Officials, and certifying agents was not justified by the size of such
operations. The Committee recommends that the Secretary consider developing
a registry of small organic producers to provide some information on this
trade and possibly require such small producers to sign an affidavit regarding
their adherence to the standards of this title."
In a message dated 98-04-08 12:42:17 EDT, email@example.com writes:
<< Subj: Re: USDA/NOP, What went wrong?
Date: 98-04-08 12:42:17 EDT
From: firstname.lastname@example.org (stephen kaye)
To: Erorganic@aol.com (Erorganic), email@example.com
> In a message dated 98-04-03 12:10:13 EST, you write:
> << Subj: USDA/NOP, What went wrong?
> Date: 98-04-03 12:10:13 EST
> From: firstname.lastname@example.org (stephen kaye)
> To: Erorganic@aol.com
> Dear Eric,
> Thanks again for your detailed comments.
I should just add one or two points by way of background.
"Agency" is a legal relationship, a body of law.
By making certification organizations or states "agents" the regulations
kind of relationship which is legally different in subtle ways than a purely
contractual one. There may be
something sinister in this choice. I recall from my notes that this
relationship was not specified by OFPA, but was a product of the USDA
When the USDA makes all certifications an agency function, then the role of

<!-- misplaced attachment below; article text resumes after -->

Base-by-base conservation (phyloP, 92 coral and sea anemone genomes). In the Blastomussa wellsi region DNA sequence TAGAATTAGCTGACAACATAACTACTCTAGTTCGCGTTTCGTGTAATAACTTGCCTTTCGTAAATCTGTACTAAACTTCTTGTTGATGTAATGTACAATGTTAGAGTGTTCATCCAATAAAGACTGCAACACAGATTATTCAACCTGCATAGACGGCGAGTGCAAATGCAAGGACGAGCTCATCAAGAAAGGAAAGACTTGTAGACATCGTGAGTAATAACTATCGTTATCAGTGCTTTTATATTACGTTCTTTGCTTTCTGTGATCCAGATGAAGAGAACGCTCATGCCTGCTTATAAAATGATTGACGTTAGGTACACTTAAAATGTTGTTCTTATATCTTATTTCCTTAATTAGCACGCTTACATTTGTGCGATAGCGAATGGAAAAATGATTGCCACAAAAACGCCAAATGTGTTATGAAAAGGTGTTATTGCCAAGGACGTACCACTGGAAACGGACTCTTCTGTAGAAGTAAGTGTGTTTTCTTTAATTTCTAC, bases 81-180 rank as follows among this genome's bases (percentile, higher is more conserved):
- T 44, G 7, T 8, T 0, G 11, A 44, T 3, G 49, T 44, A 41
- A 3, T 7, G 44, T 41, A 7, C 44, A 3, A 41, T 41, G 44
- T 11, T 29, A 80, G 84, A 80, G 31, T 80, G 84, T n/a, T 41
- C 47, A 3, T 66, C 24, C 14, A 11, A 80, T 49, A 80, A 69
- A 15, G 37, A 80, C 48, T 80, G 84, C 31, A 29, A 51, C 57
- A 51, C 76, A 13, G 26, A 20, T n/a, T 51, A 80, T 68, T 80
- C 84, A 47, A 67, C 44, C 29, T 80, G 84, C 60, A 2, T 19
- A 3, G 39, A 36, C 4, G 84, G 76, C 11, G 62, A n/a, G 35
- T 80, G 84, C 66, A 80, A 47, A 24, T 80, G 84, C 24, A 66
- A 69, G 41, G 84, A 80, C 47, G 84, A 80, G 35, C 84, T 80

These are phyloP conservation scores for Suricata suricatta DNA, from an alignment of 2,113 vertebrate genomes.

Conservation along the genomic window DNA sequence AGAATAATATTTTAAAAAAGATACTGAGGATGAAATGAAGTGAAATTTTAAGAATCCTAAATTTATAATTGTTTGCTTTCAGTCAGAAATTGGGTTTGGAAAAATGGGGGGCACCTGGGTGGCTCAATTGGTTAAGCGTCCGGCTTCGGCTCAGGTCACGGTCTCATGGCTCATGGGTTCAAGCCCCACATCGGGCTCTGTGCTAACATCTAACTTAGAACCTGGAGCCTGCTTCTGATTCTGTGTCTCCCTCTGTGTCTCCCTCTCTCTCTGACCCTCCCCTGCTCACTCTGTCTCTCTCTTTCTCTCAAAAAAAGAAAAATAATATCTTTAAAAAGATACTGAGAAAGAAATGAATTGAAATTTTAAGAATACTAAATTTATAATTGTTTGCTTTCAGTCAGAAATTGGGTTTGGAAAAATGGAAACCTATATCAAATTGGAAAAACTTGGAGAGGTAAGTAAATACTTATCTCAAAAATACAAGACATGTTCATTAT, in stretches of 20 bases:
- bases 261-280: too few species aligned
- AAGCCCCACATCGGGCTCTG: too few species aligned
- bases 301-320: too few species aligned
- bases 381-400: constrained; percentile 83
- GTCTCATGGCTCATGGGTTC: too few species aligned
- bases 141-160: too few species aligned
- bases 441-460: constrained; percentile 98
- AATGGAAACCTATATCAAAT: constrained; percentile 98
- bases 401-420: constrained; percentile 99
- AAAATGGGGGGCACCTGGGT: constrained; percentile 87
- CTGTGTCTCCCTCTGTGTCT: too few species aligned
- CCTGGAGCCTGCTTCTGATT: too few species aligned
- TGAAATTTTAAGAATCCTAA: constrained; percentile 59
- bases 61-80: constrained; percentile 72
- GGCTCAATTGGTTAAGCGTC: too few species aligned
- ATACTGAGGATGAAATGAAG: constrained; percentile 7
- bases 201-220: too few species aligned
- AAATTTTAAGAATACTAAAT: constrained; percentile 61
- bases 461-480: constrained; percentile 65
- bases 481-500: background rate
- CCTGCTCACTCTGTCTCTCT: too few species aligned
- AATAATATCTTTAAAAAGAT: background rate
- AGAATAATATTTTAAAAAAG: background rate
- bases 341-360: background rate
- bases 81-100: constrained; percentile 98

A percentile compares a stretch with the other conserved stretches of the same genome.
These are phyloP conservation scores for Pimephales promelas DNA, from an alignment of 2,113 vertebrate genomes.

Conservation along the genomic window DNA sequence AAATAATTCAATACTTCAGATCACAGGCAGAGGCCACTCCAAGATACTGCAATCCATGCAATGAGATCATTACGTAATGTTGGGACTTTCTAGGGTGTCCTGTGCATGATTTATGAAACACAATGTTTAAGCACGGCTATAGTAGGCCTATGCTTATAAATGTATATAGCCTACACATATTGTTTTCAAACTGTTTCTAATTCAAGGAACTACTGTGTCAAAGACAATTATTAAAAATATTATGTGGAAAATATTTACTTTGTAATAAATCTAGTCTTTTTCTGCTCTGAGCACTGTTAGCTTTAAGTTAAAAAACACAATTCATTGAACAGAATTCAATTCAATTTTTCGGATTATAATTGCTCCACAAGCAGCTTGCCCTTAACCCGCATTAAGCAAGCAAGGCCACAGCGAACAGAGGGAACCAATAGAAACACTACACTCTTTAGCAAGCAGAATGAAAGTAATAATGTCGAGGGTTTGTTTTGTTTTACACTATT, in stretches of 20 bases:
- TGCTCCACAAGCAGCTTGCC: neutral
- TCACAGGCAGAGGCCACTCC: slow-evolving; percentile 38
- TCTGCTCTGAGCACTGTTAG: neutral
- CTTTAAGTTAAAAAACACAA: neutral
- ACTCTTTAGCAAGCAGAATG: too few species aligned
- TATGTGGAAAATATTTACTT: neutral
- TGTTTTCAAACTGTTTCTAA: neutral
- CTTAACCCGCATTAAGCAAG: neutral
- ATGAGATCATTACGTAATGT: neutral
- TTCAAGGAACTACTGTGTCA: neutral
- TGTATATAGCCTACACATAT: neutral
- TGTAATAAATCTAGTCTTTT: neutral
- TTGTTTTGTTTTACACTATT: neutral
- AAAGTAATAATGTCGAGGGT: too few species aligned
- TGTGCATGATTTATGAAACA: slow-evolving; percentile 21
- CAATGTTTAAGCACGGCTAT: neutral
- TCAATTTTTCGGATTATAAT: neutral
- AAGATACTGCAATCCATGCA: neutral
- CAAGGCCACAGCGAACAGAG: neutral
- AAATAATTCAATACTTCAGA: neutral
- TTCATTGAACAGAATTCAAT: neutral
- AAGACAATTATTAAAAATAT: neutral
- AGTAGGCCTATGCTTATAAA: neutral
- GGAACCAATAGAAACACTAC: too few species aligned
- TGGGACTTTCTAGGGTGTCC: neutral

certifier is critically diminished. The certification organization loses
Eric: OFPA states in the definition section: "(3) CERTIFYING AGENT. The term
"certifying agent" means the chief executive officer of a State or, in the
case of a State that provides for the Statewide election of an official to be
responsible solely for the administration of the agricultural operations of a
State, such official, and any person (including private entities) who is
accredited by the Secretary as a certifying agent for the purpose of
certifying a farm or handling operation as a certified organic farm or
handling operation in accordance with this title." as well as mentioning the
roles, responsiblities and authority of certifying agents many places.
The USDA's role becomes paramount.
The USDA runs the show. It makes the rules. It interprets them. The
not democratic. That's the point. It can be dictatorial.
Eric: Long before OFPA was passed the Administration Procedures Act was
passed. The APA mandates that to implement every act of Congress, the
appointed agency must issue a Notice of Proposed Rulemaking that describes
among other points how the act is to be implemented, how it will affect
people, the procedures, timetables, administrative procedures to carry the act
out. So, the Proposed Organic Rule issued by USDA is nothing out of the
unusual and truly is not in itself National Organic Standards. In fact, no
final rule can legally contradict the authorizing act of Congress. As to